DIDO AND AENEAS
The great man stared through the window
but her entire world ended with the border
of his broad Greek tunic, whose abundant folds
resembled the sea on hold.
And he still stared out through the window, and his gaze
was so far away from here, that his lips were immobile
like a seashell where the roar is hidden, and the horizon
in his goblet was still.
But her love
was just a fish—perhaps which might
plunge into the sea in the pursuit of the ship,
and knifing the waves with the supple body,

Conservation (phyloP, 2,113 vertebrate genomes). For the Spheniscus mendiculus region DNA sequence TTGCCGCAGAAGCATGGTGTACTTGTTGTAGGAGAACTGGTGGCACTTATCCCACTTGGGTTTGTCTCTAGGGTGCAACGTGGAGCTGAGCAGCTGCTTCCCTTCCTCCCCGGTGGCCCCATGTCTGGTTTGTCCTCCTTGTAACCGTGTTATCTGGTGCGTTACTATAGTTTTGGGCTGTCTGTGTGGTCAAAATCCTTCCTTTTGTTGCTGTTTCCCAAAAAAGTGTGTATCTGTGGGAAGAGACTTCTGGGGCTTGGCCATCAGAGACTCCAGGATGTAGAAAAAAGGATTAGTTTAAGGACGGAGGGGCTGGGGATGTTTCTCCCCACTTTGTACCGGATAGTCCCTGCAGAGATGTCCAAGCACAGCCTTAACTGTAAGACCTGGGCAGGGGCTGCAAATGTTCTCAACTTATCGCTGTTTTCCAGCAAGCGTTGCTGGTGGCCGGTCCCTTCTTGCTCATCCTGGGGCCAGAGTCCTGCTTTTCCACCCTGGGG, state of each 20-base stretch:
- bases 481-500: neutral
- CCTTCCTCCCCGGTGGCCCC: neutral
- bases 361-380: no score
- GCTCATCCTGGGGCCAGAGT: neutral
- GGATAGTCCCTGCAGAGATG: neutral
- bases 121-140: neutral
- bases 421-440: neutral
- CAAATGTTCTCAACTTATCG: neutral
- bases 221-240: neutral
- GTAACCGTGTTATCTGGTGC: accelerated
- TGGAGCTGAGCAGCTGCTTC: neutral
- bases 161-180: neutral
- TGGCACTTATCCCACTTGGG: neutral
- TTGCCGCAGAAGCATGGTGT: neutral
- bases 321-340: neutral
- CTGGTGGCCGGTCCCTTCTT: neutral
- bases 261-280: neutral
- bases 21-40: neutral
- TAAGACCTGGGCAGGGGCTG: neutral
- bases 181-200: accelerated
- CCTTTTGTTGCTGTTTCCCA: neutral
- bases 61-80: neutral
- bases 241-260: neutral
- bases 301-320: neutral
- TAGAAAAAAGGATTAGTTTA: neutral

perhaps yet overtake him—but he,
he in this thoughts already strode upon the land.
And the sea became a sea of tears.
But, as one knows, precisely at the moment
of despair, the auspicious wind begins to blow.
And the great man left Carthage.
She stood before the bonfire, which her soldiers
had kindled by the city walls,
and she envisioned between the flame and smoke of the fire
how Carthage silently crumbled
ages before Cato’s prophecy.
trans. Zara M. Torlone